"Oh, I don't know anything about that sort of thing. You can ask him yourself when he gets here. I'll introduce you to him." The nurse skillfully administered the medicines without spilling anything down the pilot's nightshirt and made sure he was settled before returning to the front office to wait for Lazlo.





To be continued...

#4508697 - 02/27/20 11:52 PM Re: Deep Immersion DiD campaign -- Player Instructions (UPDATED 28 Nov 2018) [Re: HarryH]  
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Originally Posted by HarryH


"Really? Which unit? What machine does he fly? A two seater or scout?". Herr Von Toombs was very curious to know more.

"Oh, I don't know anything about that sort of thing. You can ask him yourself when he gets here. I'll introduce you to him." The nurse skillfully administered the medicines without spilling anything down the pilot's nightshirt and made sure he was settled before returning to the front office to wait for Lazlo.


Can’t wait to meet you old chap! You can help me decipher Kitty’s letter ...

Ps you video quality it superb, what do you use? I’ve been using the Nvida experience one, and it’s quite blurry at times. Yours was first class! Loved watching the balloon slowly explode!

See you when you visit the wonderful Nurse Higginstein!

#4508708 - 02/28/20 12:43 AM Re: Deep Immersion DiD campaign -- Player Instructions (UPDATED 28 Nov 2018) [Re: SebToombs]  
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Originally Posted by SebToombs
Originally Posted by carrick58
In a fair world, Toby would be in a BE2 as a Observer with a Rock.

Hahahahaha! Please .....! ahoy

So, the consensus is that Toby should start to fly with a rock, head shake and using his offhand. Even MvR didn’t have to do that. A rock, huh? He probably would still down something with it. You know, two Halberstadts with one stone ...

Harry, ah yes, the Tripes. Meeting them is not a pleasant experience, as most of you Huns can attest to that. They’re not cuddly. But Lazlo is indestructible and even three wings aren’t enough to bring him down. Glad he’s still with us. Careful about that von Toombs character. Nurse Higginstein appears to be very impressionable. Shame on you Herr von Toombs! What would Kitty say?

Seb, Mulberry had been worried he will soon be surpassed in claims by this German Flieger, but it looks like Kitty just made him think twice about his reckless race to stardom. Toby can now breathe easier. So, what’s in that letter?

27 February, 1917 09:00
Furnes, Flanders Sector
RNAS-8
SC Tobias Chester Mulberry VC, DSC&Bar, DSO&Bar
68 confirmed kills

New chap arrived on the base today. Flight Lieutenant Tom Bristed was assigned to be Mulberry’s new wingman. Toby welcomed the new man and invited him to celebrate his last four confirmed kills from yesterday by opening a fresh bottle of brandy. It had a sweet taste of victory written all over it.
The brass hats tasked the Sopwith Sailors with escort duty of 2 Strutters from RNAS-5 on reconnaissance of the front lines around Diksmuide. There was no enemy contact during the entire mission. Toby wasn’t sure if he should be glad or curse these long, boring missions. At least the ‘A’ flight saw some action. Compstone claimed two and Booker one. The mess will be rowdy tonight.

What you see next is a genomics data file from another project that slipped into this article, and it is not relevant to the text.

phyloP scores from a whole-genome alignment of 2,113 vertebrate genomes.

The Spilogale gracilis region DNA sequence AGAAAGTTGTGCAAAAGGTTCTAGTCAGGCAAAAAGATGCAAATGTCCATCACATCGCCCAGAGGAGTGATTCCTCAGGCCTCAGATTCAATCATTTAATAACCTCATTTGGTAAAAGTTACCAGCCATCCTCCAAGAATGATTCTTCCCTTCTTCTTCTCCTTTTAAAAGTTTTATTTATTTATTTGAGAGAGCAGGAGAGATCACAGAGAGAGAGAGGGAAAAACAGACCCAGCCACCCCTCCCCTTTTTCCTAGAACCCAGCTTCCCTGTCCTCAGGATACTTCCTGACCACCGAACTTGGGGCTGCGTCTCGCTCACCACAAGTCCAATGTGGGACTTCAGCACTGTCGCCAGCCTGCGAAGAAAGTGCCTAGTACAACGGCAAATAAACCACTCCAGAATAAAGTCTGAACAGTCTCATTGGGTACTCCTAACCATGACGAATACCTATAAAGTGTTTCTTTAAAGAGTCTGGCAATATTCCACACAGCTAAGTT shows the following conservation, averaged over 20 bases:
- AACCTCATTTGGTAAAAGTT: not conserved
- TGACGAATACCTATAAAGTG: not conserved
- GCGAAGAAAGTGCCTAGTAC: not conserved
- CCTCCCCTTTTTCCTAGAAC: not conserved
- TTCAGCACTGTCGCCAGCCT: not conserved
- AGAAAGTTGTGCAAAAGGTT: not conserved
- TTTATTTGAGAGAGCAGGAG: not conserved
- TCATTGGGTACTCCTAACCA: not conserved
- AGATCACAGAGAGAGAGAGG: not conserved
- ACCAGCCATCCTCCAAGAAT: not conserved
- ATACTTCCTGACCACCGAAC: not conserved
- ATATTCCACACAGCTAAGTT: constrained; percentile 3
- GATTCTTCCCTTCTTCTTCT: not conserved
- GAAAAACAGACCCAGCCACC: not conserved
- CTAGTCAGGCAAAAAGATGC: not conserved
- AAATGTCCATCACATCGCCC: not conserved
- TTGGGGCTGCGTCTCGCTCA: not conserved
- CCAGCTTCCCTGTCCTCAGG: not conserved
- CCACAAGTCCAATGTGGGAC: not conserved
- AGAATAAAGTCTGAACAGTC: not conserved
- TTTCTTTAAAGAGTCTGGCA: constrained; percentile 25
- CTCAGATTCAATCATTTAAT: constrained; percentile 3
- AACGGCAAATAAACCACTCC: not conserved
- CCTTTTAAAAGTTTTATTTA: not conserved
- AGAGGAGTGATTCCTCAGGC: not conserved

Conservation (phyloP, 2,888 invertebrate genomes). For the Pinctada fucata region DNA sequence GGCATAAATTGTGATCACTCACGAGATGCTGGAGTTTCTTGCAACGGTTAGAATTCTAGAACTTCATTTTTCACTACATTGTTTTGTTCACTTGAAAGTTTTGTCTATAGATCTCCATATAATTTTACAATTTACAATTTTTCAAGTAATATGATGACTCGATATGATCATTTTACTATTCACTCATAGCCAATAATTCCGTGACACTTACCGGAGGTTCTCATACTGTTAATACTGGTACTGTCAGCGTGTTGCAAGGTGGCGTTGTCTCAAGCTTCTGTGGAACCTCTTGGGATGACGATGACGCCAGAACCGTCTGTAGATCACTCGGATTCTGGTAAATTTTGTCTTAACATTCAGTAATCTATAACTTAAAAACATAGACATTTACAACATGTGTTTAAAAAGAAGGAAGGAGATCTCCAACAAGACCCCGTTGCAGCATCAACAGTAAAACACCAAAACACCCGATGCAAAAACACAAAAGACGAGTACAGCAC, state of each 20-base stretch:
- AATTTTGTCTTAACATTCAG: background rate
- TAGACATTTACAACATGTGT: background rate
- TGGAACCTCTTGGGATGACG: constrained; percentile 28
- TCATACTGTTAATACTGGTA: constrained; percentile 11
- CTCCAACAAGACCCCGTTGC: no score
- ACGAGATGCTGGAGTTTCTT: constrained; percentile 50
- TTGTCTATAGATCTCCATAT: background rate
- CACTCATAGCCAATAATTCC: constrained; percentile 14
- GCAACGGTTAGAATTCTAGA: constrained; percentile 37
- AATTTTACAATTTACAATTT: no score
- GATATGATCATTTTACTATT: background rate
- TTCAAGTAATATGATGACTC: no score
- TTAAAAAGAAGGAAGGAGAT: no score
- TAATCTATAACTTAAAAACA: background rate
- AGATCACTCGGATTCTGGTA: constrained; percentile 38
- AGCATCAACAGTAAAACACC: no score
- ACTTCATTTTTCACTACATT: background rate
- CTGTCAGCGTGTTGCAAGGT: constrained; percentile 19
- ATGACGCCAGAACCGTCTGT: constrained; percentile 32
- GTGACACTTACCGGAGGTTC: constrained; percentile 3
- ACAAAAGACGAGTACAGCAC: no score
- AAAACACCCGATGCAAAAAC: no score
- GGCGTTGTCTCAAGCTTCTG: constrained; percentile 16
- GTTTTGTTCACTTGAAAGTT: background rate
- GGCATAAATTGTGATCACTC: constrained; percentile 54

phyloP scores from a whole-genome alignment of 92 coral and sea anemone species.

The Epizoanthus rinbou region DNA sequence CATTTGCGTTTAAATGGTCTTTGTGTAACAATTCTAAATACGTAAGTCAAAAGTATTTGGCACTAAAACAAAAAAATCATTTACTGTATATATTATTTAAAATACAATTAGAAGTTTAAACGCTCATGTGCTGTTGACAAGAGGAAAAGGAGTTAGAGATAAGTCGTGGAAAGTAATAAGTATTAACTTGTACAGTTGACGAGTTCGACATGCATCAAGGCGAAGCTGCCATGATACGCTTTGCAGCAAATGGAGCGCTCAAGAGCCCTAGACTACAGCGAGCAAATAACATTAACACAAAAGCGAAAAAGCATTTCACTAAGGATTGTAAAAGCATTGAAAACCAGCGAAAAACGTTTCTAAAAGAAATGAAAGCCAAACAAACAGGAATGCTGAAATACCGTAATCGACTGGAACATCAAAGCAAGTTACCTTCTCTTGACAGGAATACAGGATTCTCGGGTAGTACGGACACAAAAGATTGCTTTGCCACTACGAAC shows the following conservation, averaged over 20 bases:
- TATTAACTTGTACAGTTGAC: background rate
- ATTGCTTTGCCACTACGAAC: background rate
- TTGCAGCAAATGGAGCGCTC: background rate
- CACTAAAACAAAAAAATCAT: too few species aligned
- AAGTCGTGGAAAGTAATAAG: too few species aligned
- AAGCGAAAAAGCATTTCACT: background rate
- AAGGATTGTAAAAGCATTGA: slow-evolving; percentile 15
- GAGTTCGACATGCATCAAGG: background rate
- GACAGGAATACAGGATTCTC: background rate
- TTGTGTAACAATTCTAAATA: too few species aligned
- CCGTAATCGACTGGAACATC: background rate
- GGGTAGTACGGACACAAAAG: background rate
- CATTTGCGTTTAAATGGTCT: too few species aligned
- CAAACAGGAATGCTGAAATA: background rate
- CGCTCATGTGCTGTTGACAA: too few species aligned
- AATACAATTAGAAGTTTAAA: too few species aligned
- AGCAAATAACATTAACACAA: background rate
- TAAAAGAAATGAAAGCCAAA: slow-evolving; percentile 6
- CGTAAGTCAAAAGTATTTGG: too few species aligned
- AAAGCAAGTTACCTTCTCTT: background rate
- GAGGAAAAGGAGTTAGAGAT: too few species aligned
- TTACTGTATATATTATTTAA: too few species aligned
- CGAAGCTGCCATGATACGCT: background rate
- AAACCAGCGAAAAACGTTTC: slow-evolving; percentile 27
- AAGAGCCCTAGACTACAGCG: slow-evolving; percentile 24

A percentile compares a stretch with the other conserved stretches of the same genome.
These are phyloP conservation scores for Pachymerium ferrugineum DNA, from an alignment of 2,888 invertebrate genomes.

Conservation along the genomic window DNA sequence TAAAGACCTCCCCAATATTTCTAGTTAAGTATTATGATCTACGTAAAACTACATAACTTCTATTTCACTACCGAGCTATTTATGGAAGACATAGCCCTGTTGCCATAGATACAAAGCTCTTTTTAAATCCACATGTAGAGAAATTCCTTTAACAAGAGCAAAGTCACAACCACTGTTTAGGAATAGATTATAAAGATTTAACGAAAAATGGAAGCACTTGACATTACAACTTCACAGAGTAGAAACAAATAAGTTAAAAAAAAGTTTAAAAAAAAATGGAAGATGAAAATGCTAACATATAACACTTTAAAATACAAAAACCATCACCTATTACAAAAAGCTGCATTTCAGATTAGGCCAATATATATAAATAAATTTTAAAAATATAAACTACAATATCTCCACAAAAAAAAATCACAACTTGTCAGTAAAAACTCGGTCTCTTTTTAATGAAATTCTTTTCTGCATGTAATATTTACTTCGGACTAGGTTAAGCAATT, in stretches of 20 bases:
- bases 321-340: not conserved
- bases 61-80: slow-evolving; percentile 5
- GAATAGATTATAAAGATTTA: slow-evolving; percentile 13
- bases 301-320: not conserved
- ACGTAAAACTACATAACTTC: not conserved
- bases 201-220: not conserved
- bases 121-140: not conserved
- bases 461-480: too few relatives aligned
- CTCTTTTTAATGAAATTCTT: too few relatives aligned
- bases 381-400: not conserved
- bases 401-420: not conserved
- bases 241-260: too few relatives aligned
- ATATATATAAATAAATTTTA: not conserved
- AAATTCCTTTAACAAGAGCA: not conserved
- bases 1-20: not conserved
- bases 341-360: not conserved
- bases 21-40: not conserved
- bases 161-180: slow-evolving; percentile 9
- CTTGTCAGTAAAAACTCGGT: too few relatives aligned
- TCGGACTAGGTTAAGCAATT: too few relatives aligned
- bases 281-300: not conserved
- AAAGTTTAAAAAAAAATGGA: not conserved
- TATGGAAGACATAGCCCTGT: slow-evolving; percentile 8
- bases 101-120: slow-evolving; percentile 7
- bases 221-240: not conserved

"Take the cylinder out of my kidneys,
The connecting rod out of my brain, my brain,
From out of my arse take the camshaft,
And assemble the engine again."
#4508716 - 02/28/20 01:39 AM Re: Deep Immersion DiD campaign -- Player Instructions (UPDATED 28 Nov 2018) [Re: Fullofit]  
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Originally Posted by Fullofit
Originally Posted by SebToombs
Originally Posted by carrick58
In a fair world, Toby would be in a BE2 as a Observer with a Rock.

Hahahahaha! Please .....! ahoy

So, the consensus is that Toby should start to fly with a rock, head shake and using his offhand. Even MvR didn’t have to do that. A rock, huh? He probably would still down something with it. You know, two Halberstadts with one stone ...



...well yes, all that should slow him down a little, providing it's a big rock smile

Congrats on the 4 confirmed, Fullofit!

#4508728 - 02/28/20 03:28 AM Re: Deep Immersion DiD campaign -- Player Instructions (UPDATED 28 Nov 2018) [Re: Raine]  
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Fullofit, I definitely think it's time that we got our modding gurus working on the "rock mod." 68 kills is an incredible record. Isn't it time that Toby took a posting (in the Royal Navy, one is drafted, not posted) to a training squadron? Or maybe a lecture tour? Or maybe time off for a breast reduction? Anyway, congratulations!

Great storytelling by Harry and Seb! I love the way the characters in this campaign become interwoven.

Carrick, where have you been the last few days? We miss you. Have your kinky nurses entrapped Nigel?

Here's the next instalment from Collins…


An Airman’s Odyssey – by Capt James Arthur Collins, VC, DSO, MC

Part One Hundred Two: In which I am tasked with shortening the war